The area for negotiation is inevitably the costs involved for both parties in upgrading certain facilities and in extending the co-operation between the organisations for the longer term - a contract for the next 10 years was referred to. Cabourn confirmed that up to 15 disciplines within the team were involved in the negotiations.

    The preliminary discussions were described by British Olympic Committee Chairman Craig Reedie as "a remarkable degree of agreement between both sides right from the outset". But Cabourn was keen to stress that "hard negotiations still had to take place." He also jokingly described Reedie as a Scotsman with short arms and deep pockets.

    Both sides were keen to emphasise the shared and mutually beneficial aspects of the co-operation between the teams where expertise in sports science, sports medicine and sports psychology would be shared between both Cypriot and British athletes.

    Copyright Cyprus Mail 2002

    [12] Road deaths down 18 per cent

    CYPRUS is no longer the third worst country in Europe as regards to road safety, according to Communications Minister Averoff Neophytou.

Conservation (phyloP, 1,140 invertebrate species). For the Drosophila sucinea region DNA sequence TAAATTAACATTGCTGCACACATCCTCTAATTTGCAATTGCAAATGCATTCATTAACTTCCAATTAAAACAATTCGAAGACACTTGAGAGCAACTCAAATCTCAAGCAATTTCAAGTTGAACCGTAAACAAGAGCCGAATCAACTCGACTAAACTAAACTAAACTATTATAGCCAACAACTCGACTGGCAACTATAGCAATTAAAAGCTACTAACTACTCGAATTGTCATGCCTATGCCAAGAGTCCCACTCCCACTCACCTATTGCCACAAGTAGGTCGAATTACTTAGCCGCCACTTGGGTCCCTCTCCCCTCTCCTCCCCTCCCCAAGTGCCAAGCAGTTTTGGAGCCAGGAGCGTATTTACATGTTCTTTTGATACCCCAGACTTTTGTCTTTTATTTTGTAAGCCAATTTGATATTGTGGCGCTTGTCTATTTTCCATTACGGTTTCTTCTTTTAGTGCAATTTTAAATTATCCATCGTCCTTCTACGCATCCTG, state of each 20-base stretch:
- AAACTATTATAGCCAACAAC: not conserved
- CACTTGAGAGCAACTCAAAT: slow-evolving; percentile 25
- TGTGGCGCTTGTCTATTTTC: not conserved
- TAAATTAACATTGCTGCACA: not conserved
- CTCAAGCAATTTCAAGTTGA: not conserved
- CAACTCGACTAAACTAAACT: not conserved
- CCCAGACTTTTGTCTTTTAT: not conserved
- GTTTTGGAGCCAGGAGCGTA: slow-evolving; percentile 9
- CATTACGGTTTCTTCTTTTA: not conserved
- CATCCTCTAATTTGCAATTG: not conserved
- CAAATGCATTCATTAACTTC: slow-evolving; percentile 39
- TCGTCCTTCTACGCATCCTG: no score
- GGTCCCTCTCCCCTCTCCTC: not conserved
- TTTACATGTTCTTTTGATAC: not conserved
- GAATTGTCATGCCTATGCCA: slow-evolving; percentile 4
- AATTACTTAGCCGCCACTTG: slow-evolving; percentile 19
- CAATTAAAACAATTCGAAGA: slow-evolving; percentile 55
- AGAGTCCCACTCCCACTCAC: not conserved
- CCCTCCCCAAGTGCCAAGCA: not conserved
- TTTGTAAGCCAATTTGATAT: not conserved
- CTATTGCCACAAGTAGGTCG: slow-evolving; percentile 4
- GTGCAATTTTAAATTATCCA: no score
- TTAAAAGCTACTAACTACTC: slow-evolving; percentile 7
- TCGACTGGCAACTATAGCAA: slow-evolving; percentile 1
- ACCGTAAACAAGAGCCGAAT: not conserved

Neophytou's statement followed a conference organised by the Road Safety Council, in which a plan to improve driver safety was reviewed.

    In an official statement, Averoff Neophytou said fatal accidents in 2001 had decreased by 14 per cent and added that fatal accidents in the first three months of 2002 had decreased by 18 per cent.

    "We are no longer in the worst destinations list," he said.

    "However, we will only celebrate when we achieve zero road deaths."

    The plan to improve road safety also involves the police, who said yesterday they would carry out breathalyser tests on one out if five people, in an effort to combat drunk driving.

    Deputy Traffic Chief Andreas Pafitis told the Cyprus Mail yesterday police would focus on tourist areas such as Ayia Napa, Larnaca and Limassol.

    "Drink driving cases are more frequent in tourist areas," he said. "People drive motorcycles while under the influence. We are aiming to put a stop to that."

    Copyright Cyprus Mail 2002